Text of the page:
Tuesday, June 30, 2009

MONTREAL GAZETTE: Rights commission threatens our liberty

Rights commission threatens our liberty


The Gazette | Monday, June 29, 2009


The Canadian Human Rights Commission appears to have learned little from its adventures of the last few years. In its latest report to Parliament it stubbornly defends its authority to police the Internet - or any other electronic medium - for opinions that are "likely to" expose people to hatred or contempt.

This is, as we have said previously in this space, an unacceptable assault on free speech.

With frightening eagerness to rein in Canadians' free expression, the commission finds the authority to restrict honest opinion in Section 13 of the Human Rights Act, a notoriously vague bit of legal writing that forbids transmissions "likely to expose a person or persons to hatred or contempt." The subjective power of that "likely to" makes everyone vulnerable to bureaucratic whim, malice, or distemper.

The section was designed to protect people - especially members of minority groups - from any kind of hateful telecommunication messages. That was later expanded to include the Internet, and as just about every organization of any size has a Web presence now, that means that the commission can police just about everyone, from newspaper columnists to Christian parsons. Ironically, it could even include the commission itself, which published its report on its website, complete with a verbatim citation from a telephone message it had ruled to be hateful. The horror!

The report does ask Parliament to define hatred and contempt more clearly, which could be an improvement. But the definition the report favours is the woolly-minded one the Supreme Court read into the Human Rights Act 18 years ago. The Supremes ruled that expressions of "unusually strong and deep-felt emotions of detestation, calumny, and vilification" that are "ardent and extreme" are not protected by the Charter of Rights and Freedom. In other words, the commissioners are to judge not just the content of questionable transmissions but the mental state of the transmitters.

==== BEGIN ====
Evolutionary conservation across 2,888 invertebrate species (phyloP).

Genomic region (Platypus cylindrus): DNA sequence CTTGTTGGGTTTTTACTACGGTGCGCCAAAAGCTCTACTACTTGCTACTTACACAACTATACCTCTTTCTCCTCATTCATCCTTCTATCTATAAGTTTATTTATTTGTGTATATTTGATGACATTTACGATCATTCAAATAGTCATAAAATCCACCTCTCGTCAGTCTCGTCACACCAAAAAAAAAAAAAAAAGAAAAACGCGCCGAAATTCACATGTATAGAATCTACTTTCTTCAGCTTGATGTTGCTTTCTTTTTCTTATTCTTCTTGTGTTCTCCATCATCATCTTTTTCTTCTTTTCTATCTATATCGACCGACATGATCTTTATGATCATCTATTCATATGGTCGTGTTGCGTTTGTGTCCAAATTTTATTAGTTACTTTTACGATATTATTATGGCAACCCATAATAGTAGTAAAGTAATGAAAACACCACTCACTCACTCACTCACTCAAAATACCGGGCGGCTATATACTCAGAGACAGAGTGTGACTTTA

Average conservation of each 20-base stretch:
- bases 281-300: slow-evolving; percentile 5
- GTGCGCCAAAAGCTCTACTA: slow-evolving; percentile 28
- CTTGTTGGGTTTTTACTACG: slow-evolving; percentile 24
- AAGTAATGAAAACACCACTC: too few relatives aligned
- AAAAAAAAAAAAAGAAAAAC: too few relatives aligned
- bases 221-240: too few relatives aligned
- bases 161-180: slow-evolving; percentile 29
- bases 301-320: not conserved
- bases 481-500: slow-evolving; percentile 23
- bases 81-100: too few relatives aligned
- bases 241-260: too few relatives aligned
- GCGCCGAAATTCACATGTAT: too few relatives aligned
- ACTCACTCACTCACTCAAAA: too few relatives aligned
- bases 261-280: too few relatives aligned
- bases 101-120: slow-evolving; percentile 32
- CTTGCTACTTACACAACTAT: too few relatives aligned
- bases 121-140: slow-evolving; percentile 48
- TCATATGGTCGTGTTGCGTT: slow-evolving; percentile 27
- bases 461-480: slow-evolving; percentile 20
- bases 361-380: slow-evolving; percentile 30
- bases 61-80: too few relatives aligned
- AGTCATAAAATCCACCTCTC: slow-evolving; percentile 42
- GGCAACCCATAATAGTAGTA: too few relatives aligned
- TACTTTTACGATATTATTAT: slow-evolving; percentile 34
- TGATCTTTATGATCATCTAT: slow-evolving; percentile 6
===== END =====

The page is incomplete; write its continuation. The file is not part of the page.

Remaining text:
The report does make suitable noises about freedom of expression being a fundamental right and the commission not wanting to limit the rough and tumble of democratic debate. But then it says that every citizen has the right "to be treated with equality, dignity and respect," not just by the state but by everyone - a frighteningly vague notion.

The report also asks for an amendment to the act that would allow it to dismiss quickly any complaint it deems trivial or unfounded. That would have saved it the embarrassment of having to rule on complaints against Maclean's magazine columnist Mark Steyn and journalist Ezra Levant.

But it would be far better for Parliament simply to repeal Section 13, and leave the question of hate speech to the criminal courts where it belongs - if it belongs anywhere. If a citizen's liberties are to be threatened, that citizen deserves the full protection of the law.

The commission likes to cite a Supreme Court decision that ruled its speech-limiting powers constitutional. But that decision was simply permissive, not obligatory. A courageous Parliament would ignore it and rein in the commission.